Investment Views Hero

Populist revolution or protest vote?

03 Nov 2016

Chris Darbyshire, Chief Investment Officer

Conventional politics is dead. Brexit and Donald Trump are not the only examples of the growing desire among voters to try something radically different. Their actions are thought to express economic and political disadvantage arising from under-representation in national governments and the delegation of sovereignty to supranational organisations. How deep does this undercurrent run, and how concerned should investors be?

Conventional politics is dead. Brexit, Donald Trump, ‘Feel the Bern’ Sanders, Italy’s Five Star Movement (founded by a stand-up comedian), Alternative für Deutschland, Austria’s Freedom Party – all are examples of the growing desire among voters to try something radically different. Their actions are thought to express economic and political disadvantage arising from under-representation in national governments and the delegation of sovereignty to supranational organisations. How deep does this undercurrent run, and how concerned should investors be?

As one such supranational organisation, the European Union (EU) is commonly agreed to lack democratic legitimacy. Upon joining the EU, many legislative powers are transferred from national governments to the European Parliament and the Council of Ministers. Meanwhile, voter turnout for European Parliament elections is low and falling. European institutions lack the ability to engage the people on whose behalf they function.

But it’s not just the EU that suffers a democratic deficit. In our own general election, UKIP received 3.9mn votes and won one seat in Parliament. The Scottish National Party, by comparison, received 1.5mn votes, yet won 56 seats. Despite living in a democracy, in spite of our ‘one-man, one-vote’ system, a party that won less than half the votes of its rival was able to win 56 times as much representation.

This anomaly was corrected, with a vengeance, in the subsequent EU referendum. That there is a gulf between the outcomes of ‘direct’ democracy and ‘representative’ democracy should not surprise us. Most developed societies consciously avoid the former in favour of the latter. The significance of the EU referendum is in its indication of the direction of travel. Not surprisingly, voters are keen to preserve their own culture and restrict immigration - if you had offered the British electorate the chance to curtail immigration any time over the last 50 years, they would probably have taken it. More worrying for investors is the implied protest against globalisation.

This protest is explicit in the US presidential election where Trump attacks China for "cheating" on trade, promises to rejuvenate rust-belt industries in America and to secure more jobs for American workers at the expense of Chinese workers. Despite winning the Republican nomination, Trump is not a conventional Republican. Neither was the second-placed candidate in the Republican nominations – Senator Ted Cruz, having been instrumental in closing down the government in 2013. If elected, Cruz planned to shut down whole swathes of government infrastructure, including the Department of Energy, the Department of Education and the Internal Revenue Service. Nor was Bernie Sanders a conventional Democrat: he was a long-serving Independent Senator who only joined the Democratic Party in order to contest the primaries. He has since resigned to become an Independent again! Three of the semi-finalists running for the Presidency, therefore, were expressions of populist discontent. Despite living in a democracy, in spite of our ‘one-man, one-vote’ system, a party that won less than half the votes of its rival was able to win 56 times as much representation.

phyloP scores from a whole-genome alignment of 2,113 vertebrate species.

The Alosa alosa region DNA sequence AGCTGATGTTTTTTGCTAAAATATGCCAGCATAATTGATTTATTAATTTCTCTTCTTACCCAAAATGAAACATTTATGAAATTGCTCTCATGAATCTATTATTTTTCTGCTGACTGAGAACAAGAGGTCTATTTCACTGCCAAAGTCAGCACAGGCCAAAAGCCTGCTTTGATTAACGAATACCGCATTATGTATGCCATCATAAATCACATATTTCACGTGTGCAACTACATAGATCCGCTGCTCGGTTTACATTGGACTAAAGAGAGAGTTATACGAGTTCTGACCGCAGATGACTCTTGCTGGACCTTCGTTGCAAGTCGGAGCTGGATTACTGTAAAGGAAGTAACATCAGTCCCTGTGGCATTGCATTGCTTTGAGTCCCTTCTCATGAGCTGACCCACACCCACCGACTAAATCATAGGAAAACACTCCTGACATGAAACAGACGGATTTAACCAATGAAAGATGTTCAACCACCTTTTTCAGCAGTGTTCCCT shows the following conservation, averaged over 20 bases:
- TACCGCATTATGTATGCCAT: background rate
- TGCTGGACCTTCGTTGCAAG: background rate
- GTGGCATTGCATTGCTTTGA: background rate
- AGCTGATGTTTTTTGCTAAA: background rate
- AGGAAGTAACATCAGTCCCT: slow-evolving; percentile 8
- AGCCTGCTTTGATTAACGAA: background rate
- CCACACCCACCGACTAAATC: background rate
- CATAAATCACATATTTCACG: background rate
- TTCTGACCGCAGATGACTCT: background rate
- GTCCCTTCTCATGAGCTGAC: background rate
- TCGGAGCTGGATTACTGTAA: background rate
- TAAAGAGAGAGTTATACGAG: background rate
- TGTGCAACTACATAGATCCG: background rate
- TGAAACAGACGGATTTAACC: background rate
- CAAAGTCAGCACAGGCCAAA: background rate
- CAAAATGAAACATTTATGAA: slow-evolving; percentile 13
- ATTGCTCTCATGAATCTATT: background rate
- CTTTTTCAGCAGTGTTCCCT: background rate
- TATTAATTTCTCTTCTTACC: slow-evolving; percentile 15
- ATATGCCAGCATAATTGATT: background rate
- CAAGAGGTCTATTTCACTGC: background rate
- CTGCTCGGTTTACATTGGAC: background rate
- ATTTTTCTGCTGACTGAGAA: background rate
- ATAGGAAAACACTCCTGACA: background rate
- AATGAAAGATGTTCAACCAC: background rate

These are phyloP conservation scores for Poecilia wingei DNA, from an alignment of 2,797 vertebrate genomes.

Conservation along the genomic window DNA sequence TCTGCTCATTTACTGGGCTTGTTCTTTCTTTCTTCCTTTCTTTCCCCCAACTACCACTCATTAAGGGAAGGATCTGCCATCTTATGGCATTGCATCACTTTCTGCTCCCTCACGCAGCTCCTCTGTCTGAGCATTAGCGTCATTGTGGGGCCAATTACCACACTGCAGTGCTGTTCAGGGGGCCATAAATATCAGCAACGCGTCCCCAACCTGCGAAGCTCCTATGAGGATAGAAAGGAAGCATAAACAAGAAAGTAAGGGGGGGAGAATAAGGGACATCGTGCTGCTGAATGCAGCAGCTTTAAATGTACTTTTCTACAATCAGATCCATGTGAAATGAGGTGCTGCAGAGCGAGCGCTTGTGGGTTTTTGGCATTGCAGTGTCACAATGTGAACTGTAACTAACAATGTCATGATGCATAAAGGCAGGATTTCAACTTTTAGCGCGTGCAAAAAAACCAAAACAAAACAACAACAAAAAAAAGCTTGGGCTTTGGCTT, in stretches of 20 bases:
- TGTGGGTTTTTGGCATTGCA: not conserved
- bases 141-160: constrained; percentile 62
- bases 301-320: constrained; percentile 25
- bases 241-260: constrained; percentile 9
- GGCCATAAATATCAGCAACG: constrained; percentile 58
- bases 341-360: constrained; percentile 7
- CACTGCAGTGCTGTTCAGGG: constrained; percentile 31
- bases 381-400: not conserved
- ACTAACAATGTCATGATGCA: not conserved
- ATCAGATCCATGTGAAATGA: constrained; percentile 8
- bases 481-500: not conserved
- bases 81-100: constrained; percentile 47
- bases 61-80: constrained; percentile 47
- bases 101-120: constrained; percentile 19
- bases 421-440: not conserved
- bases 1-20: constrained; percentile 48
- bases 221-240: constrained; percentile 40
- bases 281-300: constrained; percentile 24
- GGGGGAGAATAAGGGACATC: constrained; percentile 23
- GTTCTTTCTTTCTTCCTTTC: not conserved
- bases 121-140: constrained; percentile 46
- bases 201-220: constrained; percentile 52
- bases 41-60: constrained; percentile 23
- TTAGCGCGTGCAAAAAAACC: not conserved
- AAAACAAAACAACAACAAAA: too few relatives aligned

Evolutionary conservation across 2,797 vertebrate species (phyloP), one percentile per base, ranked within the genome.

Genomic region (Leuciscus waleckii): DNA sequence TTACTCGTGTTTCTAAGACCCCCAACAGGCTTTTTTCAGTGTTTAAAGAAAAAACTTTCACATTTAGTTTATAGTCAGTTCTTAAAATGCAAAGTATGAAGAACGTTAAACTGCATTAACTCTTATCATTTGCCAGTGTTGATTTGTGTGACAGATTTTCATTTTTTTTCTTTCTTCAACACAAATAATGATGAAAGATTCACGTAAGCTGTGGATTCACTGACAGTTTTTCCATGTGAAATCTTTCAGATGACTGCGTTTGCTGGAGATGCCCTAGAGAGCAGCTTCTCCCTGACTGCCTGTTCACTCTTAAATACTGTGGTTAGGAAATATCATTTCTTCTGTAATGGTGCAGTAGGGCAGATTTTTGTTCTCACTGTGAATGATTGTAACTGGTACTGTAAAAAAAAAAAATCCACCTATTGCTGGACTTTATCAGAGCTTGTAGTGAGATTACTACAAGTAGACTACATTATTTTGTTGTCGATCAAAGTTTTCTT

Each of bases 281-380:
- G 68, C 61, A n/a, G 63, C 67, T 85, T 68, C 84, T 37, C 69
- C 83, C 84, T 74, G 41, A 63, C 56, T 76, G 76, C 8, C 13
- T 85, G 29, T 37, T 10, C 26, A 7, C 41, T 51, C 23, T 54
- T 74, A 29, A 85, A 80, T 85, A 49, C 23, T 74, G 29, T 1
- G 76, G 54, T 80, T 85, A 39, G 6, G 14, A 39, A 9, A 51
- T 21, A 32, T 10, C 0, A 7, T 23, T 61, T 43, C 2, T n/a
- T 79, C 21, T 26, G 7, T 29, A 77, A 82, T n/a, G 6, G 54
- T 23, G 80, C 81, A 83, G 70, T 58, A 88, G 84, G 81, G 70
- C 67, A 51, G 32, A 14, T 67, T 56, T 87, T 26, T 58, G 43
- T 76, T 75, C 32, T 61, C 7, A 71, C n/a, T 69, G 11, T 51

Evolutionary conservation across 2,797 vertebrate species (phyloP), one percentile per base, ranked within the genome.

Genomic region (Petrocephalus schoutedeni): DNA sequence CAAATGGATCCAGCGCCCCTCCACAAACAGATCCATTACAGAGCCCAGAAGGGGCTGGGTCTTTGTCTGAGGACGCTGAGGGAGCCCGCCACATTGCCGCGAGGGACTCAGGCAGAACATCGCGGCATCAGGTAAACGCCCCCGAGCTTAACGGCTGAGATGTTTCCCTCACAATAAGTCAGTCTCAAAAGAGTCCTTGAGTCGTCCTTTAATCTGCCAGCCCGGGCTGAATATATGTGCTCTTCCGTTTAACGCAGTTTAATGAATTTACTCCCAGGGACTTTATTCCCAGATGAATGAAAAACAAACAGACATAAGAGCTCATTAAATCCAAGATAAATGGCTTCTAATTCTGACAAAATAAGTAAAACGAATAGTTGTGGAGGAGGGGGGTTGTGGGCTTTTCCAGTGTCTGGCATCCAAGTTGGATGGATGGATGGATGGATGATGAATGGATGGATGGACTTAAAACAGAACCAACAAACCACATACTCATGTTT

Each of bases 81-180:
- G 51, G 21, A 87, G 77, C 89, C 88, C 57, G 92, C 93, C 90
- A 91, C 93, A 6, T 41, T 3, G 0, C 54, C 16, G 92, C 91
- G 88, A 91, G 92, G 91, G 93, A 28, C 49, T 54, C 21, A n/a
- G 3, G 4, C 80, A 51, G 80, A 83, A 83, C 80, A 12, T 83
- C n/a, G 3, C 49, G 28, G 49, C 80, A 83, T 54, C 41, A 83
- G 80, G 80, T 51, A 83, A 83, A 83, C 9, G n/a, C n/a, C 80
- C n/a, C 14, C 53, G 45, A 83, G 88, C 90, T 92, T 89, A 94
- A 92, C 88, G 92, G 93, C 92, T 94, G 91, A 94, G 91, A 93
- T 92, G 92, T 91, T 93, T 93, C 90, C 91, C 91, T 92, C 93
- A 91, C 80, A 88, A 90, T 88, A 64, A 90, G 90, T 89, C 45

In threatening to reject conventional politics, the US electorate has merely emulated some of its politicians. The electorate sees a government that is almost unfit to govern: Democrats and Republicans, driven by ideology rather than the national good, unable to agree policies; Tea Party Republicans undermining other Republicans; incumbents in gerrymandered districts lobbing grenades from the sidelines; legislators now too scared to vote for anything that might encourage a challenge from the extremes of their own party.

Obama promised change, but could not deliver due to a divided and increasingly fractious government. Trump, Cruz and Sanders promised ‘revolution’. Do they represent protest votes that can be absorbed by existing political systems, or are we on the verge of a revolution in the way US politics operates? Will we ever see another Presidential candidate from the political establishment, or will there now be a stream of would-be Presidents from television, Hollywood, YouTube or the music industry that are crowd-financed and supported by election campaigns on Twitter?